Setting up the Logger Pro interface

Connect the LabQuest Mini interface to the computer. Then connect the photogate to DIG1. In Logger Pro, you'll need to open an experiment file that will collect the data you need. From the Logger Pro menu, make the following selection. Note that the path may a bit different than the one shown. The important thing is to navigate to the Experiments subfolder of the folder where the Logger Pro software is installed on your computer.

• on a Mac: File -> Open -> Applications -> Logger Pro 3 -> Experiments -> Probes & Sensors -> Photogates ->One Gate Timer.cmbl
• on a Windows computer: File -> Open -> Program Files -> Logger Pro 3 -> Experiments -> Probes & Sensors -> Photogates ->One Gate Timer.cmbl

When you collect data, the only time of interest is in the column "Gate Time." You can test the set up now by clicking the go button in Logger Pro. Before releasing the marble from the starting line, be prepared to catch it as it comes off the table so that it doesn't leave a mark on the carbon paper. When the marble passes through the photogate, a time interval will be registered. Don't continue collecting data until reading more about the method below.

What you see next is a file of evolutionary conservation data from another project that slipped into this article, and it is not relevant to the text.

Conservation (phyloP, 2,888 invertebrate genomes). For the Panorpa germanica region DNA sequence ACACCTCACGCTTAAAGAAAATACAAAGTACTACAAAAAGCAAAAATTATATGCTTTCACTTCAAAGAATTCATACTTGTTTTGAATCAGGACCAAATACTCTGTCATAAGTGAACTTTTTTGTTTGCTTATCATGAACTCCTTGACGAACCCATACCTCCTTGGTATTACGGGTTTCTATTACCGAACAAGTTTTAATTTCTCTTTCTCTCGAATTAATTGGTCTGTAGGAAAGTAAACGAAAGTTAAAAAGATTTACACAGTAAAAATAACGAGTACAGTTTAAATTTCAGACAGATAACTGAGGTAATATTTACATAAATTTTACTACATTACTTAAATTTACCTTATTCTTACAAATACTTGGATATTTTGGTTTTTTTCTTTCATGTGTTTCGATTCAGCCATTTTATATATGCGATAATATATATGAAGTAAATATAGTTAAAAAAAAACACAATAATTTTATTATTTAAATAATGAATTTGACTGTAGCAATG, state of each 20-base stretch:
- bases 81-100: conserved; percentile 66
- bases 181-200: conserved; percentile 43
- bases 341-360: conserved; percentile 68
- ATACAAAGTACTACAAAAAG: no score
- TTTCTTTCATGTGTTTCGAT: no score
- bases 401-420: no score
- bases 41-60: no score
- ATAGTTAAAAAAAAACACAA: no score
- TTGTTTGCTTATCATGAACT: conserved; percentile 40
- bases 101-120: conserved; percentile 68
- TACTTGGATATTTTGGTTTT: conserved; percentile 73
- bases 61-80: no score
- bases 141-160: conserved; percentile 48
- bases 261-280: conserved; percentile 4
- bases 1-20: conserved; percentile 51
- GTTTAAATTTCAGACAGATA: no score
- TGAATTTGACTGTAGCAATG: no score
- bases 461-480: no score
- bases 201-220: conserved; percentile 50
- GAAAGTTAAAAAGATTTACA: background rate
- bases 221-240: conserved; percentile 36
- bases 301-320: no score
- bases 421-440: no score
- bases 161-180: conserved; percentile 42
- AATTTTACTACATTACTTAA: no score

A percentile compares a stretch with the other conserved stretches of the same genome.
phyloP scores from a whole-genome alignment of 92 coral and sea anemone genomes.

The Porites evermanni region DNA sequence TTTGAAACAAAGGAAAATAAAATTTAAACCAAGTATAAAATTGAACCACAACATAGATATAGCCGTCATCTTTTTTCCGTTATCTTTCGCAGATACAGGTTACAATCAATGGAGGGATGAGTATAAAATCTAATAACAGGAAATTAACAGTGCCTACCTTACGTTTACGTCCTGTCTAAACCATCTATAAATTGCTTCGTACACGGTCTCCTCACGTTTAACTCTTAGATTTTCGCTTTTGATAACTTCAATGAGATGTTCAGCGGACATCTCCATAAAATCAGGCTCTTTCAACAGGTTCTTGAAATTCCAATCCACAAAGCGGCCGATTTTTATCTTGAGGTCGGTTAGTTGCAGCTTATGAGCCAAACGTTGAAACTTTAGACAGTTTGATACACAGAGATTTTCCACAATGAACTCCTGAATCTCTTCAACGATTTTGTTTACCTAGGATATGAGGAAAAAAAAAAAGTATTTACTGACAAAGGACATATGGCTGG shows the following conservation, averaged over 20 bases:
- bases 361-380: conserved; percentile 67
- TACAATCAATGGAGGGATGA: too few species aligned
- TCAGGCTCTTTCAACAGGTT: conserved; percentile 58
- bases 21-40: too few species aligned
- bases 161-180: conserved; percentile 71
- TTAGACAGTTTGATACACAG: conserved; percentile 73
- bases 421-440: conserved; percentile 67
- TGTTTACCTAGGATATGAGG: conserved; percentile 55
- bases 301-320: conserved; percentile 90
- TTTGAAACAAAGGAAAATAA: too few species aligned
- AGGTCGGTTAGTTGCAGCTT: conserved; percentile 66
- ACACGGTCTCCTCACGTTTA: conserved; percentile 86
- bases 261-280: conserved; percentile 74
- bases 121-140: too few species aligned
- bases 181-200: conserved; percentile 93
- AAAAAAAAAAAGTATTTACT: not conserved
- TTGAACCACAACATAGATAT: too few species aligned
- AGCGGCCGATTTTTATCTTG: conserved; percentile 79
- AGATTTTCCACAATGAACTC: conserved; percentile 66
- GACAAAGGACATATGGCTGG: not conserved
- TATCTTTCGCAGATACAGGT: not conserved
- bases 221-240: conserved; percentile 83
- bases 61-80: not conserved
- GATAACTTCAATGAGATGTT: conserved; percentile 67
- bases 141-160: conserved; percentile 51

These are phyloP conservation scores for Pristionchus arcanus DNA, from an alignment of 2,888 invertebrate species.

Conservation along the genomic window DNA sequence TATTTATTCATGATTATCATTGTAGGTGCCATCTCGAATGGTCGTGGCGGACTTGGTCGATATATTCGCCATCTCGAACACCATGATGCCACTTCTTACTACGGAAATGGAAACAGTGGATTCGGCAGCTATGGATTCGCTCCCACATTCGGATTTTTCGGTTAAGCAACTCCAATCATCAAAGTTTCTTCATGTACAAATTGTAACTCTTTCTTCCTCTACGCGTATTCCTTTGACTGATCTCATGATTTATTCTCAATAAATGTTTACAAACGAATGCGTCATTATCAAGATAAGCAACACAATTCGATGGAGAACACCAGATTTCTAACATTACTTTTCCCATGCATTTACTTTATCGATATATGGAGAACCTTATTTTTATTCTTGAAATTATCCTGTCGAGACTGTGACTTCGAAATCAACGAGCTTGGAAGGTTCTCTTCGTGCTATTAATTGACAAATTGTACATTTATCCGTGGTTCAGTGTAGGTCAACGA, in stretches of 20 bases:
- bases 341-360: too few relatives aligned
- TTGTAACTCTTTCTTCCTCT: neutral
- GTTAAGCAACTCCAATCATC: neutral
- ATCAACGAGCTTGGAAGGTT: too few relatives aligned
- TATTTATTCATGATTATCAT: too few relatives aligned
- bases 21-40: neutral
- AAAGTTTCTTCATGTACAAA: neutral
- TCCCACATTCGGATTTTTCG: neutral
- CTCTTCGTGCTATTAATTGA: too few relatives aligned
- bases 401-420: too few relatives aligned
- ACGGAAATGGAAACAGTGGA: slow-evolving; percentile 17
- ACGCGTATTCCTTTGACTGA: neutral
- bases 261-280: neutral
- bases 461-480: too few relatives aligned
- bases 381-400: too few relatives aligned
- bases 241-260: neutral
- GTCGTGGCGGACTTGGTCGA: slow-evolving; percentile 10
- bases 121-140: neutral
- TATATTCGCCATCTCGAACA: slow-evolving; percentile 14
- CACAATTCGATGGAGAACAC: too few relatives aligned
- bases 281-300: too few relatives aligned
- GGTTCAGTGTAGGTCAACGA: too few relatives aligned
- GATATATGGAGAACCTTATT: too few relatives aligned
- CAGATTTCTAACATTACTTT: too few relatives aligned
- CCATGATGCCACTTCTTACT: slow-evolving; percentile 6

Data and Method

Click here to download a table for your data. Print the table. As you collect data, enter it in the table. Use the standard procedures for recording hand-written data.

Measuring the constants

The constants in the experiment are the height, H, of the table's surface above the landing platform and the diameter, d, of the ball.

Diameter of the ball